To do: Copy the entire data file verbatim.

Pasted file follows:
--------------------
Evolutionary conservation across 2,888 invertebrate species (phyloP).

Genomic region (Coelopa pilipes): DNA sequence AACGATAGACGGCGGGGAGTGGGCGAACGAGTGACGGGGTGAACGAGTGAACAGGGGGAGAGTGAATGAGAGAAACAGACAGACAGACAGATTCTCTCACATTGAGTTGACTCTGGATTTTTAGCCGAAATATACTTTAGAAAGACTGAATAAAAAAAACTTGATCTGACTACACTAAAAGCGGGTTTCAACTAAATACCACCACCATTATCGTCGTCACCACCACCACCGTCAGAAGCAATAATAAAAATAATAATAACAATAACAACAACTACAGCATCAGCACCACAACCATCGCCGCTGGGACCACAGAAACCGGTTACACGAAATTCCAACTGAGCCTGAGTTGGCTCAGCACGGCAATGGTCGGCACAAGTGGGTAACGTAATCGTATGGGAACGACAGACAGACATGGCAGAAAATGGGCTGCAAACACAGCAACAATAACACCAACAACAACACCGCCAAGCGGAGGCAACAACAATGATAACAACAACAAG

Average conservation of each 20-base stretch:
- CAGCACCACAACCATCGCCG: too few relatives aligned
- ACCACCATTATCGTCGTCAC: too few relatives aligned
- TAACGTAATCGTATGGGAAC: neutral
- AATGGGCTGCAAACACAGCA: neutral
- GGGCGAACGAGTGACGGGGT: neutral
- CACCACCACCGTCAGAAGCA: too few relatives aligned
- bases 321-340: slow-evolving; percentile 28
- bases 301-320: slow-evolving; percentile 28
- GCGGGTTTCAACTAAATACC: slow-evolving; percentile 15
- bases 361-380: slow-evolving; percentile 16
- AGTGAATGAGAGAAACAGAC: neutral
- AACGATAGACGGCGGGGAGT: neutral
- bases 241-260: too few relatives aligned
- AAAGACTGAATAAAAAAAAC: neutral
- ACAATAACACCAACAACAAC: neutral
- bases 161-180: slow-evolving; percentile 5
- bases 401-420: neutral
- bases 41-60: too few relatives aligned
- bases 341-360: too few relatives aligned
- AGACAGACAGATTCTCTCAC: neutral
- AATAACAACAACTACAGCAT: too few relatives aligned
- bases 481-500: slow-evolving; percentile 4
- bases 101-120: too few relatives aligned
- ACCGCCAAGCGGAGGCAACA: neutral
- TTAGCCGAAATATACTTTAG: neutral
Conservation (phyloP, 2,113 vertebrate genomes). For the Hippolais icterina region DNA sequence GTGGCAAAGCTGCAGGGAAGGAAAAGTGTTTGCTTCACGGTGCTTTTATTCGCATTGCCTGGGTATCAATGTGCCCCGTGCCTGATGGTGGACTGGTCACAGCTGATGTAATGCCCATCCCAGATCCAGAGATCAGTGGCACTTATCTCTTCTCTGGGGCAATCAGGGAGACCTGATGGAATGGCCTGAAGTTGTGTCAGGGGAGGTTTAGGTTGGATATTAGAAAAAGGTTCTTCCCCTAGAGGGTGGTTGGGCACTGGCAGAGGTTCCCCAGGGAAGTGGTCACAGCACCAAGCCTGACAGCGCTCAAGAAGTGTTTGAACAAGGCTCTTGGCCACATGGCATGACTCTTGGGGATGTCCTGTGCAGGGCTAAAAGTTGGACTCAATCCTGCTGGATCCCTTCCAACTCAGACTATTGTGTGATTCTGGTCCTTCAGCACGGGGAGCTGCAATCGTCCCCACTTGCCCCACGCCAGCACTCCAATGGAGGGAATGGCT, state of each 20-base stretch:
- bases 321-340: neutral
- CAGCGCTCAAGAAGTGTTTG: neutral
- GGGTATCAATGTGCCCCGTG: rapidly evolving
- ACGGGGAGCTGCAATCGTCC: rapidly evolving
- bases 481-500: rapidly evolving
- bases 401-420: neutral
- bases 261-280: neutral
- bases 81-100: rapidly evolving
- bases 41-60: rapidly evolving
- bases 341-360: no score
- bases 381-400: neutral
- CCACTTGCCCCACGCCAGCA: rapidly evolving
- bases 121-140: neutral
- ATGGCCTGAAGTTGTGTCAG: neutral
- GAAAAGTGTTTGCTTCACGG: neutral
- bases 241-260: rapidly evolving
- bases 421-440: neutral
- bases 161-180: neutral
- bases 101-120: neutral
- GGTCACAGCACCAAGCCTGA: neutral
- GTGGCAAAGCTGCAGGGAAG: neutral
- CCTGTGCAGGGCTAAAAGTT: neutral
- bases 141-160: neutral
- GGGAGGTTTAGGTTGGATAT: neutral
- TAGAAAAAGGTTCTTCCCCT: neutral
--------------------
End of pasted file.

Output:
Evolutionary conservation across 2,888 invertebrate species (phyloP).

Genomic region (Coelopa pilipes): DNA sequence AACGATAGACGGCGGGGAGTGGGCGAACGAGTGACGGGGTGAACGAGTGAACAGGGGGAGAGTGAATGAGAGAAACAGACAGACAGACAGATTCTCTCACATTGAGTTGACTCTGGATTTTTAGCCGAAATATACTTTAGAAAGACTGAATAAAAAAAACTTGATCTGACTACACTAAAAGCGGGTTTCAACTAAATACCACCACCATTATCGTCGTCACCACCACCACCGTCAGAAGCAATAATAAAAATAATAATAACAATAACAACAACTACAGCATCAGCACCACAACCATCGCCGCTGGGACCACAGAAACCGGTTACACGAAATTCCAACTGAGCCTGAGTTGGCTCAGCACGGCAATGGTCGGCACAAGTGGGTAACGTAATCGTATGGGAACGACAGACAGACATGGCAGAAAATGGGCTGCAAACACAGCAACAATAACACCAACAACAACACCGCCAAGCGGAGGCAACAACAATGATAACAACAACAAG

Average conservation of each 20-base stretch:
- CAGCACCACAACCATCGCCG: too few relatives aligned
- ACCACCATTATCGTCGTCAC: too few relatives aligned
- TAACGTAATCGTATGGGAAC: neutral
- AATGGGCTGCAAACACAGCA: neutral
- GGGCGAACGAGTGACGGGGT: neutral
- CACCACCACCGTCAGAAGCA: too few relatives aligned
- bases 321-340: slow-evolving; percentile 28
- bases 301-320: slow-evolving; percentile 28
- GCGGGTTTCAACTAAATACC: slow-evolving; percentile 15
- bases 361-380: slow-evolving; percentile 16
- AGTGAATGAGAGAAACAGAC: neutral
- AACGATAGACGGCGGGGAGT: neutral
- bases 241-260: too few relatives aligned
- AAAGACTGAATAAAAAAAAC: neutral
- ACAATAACACCAACAACAAC: neutral
- bases 161-180: slow-evolving; percentile 5
- bases 401-420: neutral
- bases 41-60: too few relatives aligned
- bases 341-360: too few relatives aligned
- AGACAGACAGATTCTCTCAC: neutral
- AATAACAACAACTACAGCAT: too few relatives aligned
- bases 481-500: slow-evolving; percentile 4
- bases 101-120: too few relatives aligned
- ACCGCCAAGCGGAGGCAACA: neutral
- TTAGCCGAAATATACTTTAG: neutral
Conservation (phyloP, 2,113 vertebrate genomes). For the Hippolais icterina region DNA sequence GTGGCAAAGCTGCAGGGAAGGAAAAGTGTTTGCTTCACGGTGCTTTTATTCGCATTGCCTGGGTATCAATGTGCCCCGTGCCTGATGGTGGACTGGTCACAGCTGATGTAATGCCCATCCCAGATCCAGAGATCAGTGGCACTTATCTCTTCTCTGGGGCAATCAGGGAGACCTGATGGAATGGCCTGAAGTTGTGTCAGGGGAGGTTTAGGTTGGATATTAGAAAAAGGTTCTTCCCCTAGAGGGTGGTTGGGCACTGGCAGAGGTTCCCCAGGGAAGTGGTCACAGCACCAAGCCTGACAGCGCTCAAGAAGTGTTTGAACAAGGCTCTTGGCCACATGGCATGACTCTTGGGGATGTCCTGTGCAGGGCTAAAAGTTGGACTCAATCCTGCTGGATCCCTTCCAACTCAGACTATTGTGTGATTCTGGTCCTTCAGCACGGGGAGCTGCAATCGTCCCCACTTGCCCCACGCCAGCACTCCAATGGAGGGAATGGCT, state of each 20-base stretch:
- bases 321-340: neutral
- CAGCGCTCAAGAAGTGTTTG: neutral
- GGGTATCAATGTGCCCCGTG: rapidly evolving
- ACGGGGAGCTGCAATCGTCC: rapidly evolving
- bases 481-500: rapidly evolving
- bases 401-420: neutral
- bases 261-280: neutral
- bases 81-100: rapidly evolving
- bases 41-60: rapidly evolving
- bases 341-360: no score
- bases 381-400: neutral
- CCACTTGCCCCACGCCAGCA: rapidly evolving
- bases 121-140: neutral
- ATGGCCTGAAGTTGTGTCAG: neutral
- GAAAAGTGTTTGCTTCACGG: neutral
- bases 241-260: rapidly evolving
- bases 421-440: neutral
- bases 161-180: neutral
- bases 101-120: neutral
- GGTCACAGCACCAAGCCTGA: neutral
- GTGGCAAAGCTGCAGGGAAG: neutral
- CCTGTGCAGGGCTAAAAGTT: neutral
- bases 141-160: neutral
- GGGAGGTTTAGGTTGGATAT: neutral
- TAGAAAAAGGTTCTTCCCCT: neutral